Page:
“I’m sitting in G.”
“Yes madam, which level are you on?”
“G. Row G.”
“Madam there are three Row G’s in this building, perhaps a seat number would help?”
There’s no more you can do. You must let them wander into the abyss and only find them later arguing with the couple who also believe they are ROW G and shan’t be moving anywhere else.
You find yourself metally preparing for a crowd brought by the Welsh National Opera or the ballet, knowing your every human flaw will be used against you when a patron can’t understand the opera sung in French, or the callousness of the hand towels in the bathrooms.
I have found myself in far too many ridiculous situations that I can’t begin to explain now; perhaps we should do a series of crazy things that have happened to us in a theatre, we could share some absolute bangers I’m sure. I like that, let’s do that.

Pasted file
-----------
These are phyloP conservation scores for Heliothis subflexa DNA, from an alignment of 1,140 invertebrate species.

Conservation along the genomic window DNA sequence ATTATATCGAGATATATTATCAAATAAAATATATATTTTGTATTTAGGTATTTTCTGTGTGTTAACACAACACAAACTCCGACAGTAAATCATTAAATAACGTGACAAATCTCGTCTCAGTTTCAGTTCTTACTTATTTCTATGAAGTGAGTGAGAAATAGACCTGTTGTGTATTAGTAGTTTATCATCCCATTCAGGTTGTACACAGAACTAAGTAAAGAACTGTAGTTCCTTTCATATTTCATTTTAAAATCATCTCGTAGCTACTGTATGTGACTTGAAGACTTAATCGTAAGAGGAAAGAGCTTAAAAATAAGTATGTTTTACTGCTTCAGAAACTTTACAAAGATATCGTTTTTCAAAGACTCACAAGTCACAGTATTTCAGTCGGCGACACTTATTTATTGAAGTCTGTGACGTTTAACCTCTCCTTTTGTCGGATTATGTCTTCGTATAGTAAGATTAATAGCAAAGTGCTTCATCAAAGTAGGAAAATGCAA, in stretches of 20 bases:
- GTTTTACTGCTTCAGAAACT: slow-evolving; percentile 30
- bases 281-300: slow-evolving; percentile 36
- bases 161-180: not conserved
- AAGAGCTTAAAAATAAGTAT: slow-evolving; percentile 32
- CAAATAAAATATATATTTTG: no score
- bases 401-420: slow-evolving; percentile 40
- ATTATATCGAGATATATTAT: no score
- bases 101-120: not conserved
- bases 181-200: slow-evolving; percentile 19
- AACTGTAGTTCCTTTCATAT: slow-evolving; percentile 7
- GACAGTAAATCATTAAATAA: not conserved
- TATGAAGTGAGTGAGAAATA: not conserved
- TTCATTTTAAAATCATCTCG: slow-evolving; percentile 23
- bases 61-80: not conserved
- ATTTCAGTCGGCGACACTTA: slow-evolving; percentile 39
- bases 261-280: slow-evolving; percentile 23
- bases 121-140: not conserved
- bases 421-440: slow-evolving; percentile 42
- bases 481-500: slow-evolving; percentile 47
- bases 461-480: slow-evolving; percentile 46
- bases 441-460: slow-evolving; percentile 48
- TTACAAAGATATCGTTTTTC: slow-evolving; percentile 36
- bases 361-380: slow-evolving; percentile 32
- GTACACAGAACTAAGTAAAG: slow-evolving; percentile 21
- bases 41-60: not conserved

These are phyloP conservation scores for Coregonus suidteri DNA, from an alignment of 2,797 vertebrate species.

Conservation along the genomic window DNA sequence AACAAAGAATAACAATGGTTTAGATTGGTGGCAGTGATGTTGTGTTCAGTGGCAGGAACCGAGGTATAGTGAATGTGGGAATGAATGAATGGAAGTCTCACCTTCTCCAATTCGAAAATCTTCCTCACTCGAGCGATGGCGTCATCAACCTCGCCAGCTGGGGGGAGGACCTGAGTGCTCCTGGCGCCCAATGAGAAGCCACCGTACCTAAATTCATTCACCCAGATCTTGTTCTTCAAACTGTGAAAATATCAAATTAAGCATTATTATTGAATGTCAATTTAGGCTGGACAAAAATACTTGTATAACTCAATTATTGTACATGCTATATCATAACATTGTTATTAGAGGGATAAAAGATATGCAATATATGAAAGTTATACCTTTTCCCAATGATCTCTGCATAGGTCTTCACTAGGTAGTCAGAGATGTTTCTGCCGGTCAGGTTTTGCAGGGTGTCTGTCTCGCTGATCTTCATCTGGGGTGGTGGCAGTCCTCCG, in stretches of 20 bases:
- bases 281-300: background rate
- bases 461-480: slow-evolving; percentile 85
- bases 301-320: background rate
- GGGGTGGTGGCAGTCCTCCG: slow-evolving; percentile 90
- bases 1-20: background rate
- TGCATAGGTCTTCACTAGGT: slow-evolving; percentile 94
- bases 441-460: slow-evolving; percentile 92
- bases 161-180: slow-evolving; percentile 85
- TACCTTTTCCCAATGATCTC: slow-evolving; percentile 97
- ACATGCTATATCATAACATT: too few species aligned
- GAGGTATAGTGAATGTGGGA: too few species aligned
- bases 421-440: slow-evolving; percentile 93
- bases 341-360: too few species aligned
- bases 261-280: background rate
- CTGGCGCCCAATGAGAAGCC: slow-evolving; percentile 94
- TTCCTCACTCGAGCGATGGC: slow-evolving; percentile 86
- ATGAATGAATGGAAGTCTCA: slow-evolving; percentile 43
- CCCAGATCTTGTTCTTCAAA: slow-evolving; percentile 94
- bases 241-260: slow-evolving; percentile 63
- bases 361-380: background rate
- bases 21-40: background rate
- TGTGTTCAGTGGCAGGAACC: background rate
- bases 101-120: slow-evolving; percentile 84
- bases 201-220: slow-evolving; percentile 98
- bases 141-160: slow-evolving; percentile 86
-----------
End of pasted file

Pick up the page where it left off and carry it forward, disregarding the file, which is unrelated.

I moan a lot about my job, mainly I think due to my frustration of people’s ignorance and lack of appreciation for the building they are in. My most favourite thing to do at work is place myself on the left hand side of the stalls, right down at the front about 5 minutes before the show is due to end. Here I am in prime position to see 2000 people erupt to their feet to applaud the work they’ve just seen before them. It’s indescribable. Honestly, I’ve tried to explain it and deleted it so many times.
Watching a standing ovation just takes your breath away, it almost all happens in slow motion. The little girl marching forward in a school dress after playing Matilda, the cast of the Lion King proving that the Circle of Life really does move us all. Even The Bodyguard (potentially the craziest audiences I’ve ever had to deal with) was miraculous, watching the audience scream OH I WANNA DANCE WITH SOMEBODY back at Alexandra Burke...wow.